2. Inspections.  Some condominium documents require the condominium association to perform an annual inspection of the major common elements.  While hiring professionals to perform inspections costs money, amending your condominium bylaws to require mandatory inspections may not be a bad idea.  Similarly, while reserve studies are a best practice in Michigan, there is nothing preventing a condominium association from amending its condominium bylaws to require that reserve studies or structural engineering inspections be performed on a regular basis.
    3. Increase Reserve Funding.  While MCL 559.205 and Mich. Admin. R. 559.511 require a condominium association to maintain a minimum reserve fund that shall be equal to 10% of the association’s current annual budget on a noncumulative basis, there is no reason that a condominium association could not require a higher percentage be retained in the reserve fund or require funding above the 10% minimum be tied to a reserve study.
    4. Minimum Insurance Requirements.  The Michigan Condominium Act does not require a condominium association to carry a minimum dollar amount of insurance.  Mich. Admin R. 559.508 only requires that a condominium association have a general liability policy.  After the filing of the initial lawsuits, a Florida judge commented that the condominium association likely did not have sufficient insurance coverage.  Accordingly, amending document amendments to impose minimum insurance coverage amounts is worth considering.

The Role of the Developer

Preliminary reports indicate that one of the potential causes of the collapse was the result of construction defects caused by the original developer.  Accordingly, there will likely be changes to the building code and additional inspections that occur when new condominiums are developed.  However, in addition to changing the law, condominium associations should be proactive in attempting to deal with construction defects caused by developers or other contractors.  We have prepared a guide on how to uncover and resolve construction defects for Michigan condominiums, and doing so at the time of turnover is critical for any newly constructed condominium association.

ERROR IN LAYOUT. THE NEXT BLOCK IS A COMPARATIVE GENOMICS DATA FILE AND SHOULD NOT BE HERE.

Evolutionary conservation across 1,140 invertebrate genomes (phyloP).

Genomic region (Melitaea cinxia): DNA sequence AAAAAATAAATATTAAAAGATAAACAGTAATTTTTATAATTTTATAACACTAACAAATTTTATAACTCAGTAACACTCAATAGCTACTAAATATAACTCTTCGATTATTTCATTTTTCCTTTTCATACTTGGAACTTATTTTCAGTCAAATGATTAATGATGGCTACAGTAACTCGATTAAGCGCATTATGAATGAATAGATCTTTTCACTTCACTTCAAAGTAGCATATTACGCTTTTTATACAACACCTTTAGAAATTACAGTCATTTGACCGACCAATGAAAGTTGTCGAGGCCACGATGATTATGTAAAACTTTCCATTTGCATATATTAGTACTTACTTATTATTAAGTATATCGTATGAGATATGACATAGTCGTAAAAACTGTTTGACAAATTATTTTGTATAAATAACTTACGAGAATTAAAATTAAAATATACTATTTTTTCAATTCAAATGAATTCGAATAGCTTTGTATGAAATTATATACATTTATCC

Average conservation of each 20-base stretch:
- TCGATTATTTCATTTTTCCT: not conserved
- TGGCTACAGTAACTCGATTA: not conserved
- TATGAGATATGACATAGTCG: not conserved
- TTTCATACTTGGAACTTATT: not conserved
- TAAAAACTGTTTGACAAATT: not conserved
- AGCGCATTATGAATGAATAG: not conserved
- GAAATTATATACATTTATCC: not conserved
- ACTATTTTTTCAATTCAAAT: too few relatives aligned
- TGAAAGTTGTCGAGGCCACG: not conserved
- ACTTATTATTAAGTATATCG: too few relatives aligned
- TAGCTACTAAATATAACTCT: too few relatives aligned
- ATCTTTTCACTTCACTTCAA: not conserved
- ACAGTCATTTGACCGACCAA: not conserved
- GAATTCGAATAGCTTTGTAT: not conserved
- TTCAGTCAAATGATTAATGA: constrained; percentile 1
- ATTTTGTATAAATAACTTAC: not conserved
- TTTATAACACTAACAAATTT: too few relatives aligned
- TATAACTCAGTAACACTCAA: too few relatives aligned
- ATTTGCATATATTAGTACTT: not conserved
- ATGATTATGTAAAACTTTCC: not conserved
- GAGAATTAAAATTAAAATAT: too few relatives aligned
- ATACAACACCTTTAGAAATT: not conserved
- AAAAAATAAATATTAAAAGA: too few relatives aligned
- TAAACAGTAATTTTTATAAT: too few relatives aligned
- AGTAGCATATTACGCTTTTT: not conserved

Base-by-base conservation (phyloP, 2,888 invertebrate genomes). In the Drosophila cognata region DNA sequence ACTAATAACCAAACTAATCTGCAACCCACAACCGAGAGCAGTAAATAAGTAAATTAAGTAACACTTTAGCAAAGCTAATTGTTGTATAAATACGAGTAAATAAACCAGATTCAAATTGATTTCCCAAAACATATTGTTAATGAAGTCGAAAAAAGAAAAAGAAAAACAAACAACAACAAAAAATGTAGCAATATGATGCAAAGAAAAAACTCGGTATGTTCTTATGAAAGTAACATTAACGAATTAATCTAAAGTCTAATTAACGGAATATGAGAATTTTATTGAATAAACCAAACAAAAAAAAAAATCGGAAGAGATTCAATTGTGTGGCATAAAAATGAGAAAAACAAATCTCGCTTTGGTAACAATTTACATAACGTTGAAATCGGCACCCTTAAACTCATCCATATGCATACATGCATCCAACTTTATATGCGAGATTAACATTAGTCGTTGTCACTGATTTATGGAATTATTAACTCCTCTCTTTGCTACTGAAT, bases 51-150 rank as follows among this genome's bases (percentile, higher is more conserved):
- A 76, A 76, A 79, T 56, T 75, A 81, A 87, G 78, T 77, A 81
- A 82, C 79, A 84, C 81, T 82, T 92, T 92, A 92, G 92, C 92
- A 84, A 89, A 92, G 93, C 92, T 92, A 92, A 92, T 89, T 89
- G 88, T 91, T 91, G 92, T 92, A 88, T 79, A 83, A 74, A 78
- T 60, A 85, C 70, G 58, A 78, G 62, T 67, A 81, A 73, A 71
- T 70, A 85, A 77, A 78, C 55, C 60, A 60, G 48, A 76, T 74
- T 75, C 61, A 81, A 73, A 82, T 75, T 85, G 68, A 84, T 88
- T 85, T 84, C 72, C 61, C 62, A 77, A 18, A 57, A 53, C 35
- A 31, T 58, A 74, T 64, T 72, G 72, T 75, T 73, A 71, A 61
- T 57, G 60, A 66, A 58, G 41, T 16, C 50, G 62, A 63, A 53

Unfortunately, it is oftentimes difficult to hold the developer of a condominium responsible for construction defects due to language that is contained in the condominium documents. In many cases, a developer will include anti-lawsuit provisions in the articles of incorporation or condominium bylaws that are intended to make it extremely difficult for the association to file a lawsuit against a developer.  Accordingly, we recommend that condominium associations amend their governing documents to remove anti-lawsuit provisions so that they are able to hold a developer accountable for construction defects.

The Role of the Engineer

While the preliminary engineering reports for Champlain Towers did not paint a pretty picture, as it did identify structural damage, the engineer did not advise the condominium association that the building should be evacuated or provide a timeline to complete the repairs.  While updates to engineering standards are likely forthcoming, it is still important for condominium associations to have solid contracts in place that protect their best interests. Accordingly, when a condominium association retains an engineer, it is advisable to have an attorney review the contract to ensure that the scope of work is properly set forth, the contract does not contain liability disclaimers, and that the engineer is properly insured.

The Role of the Municipality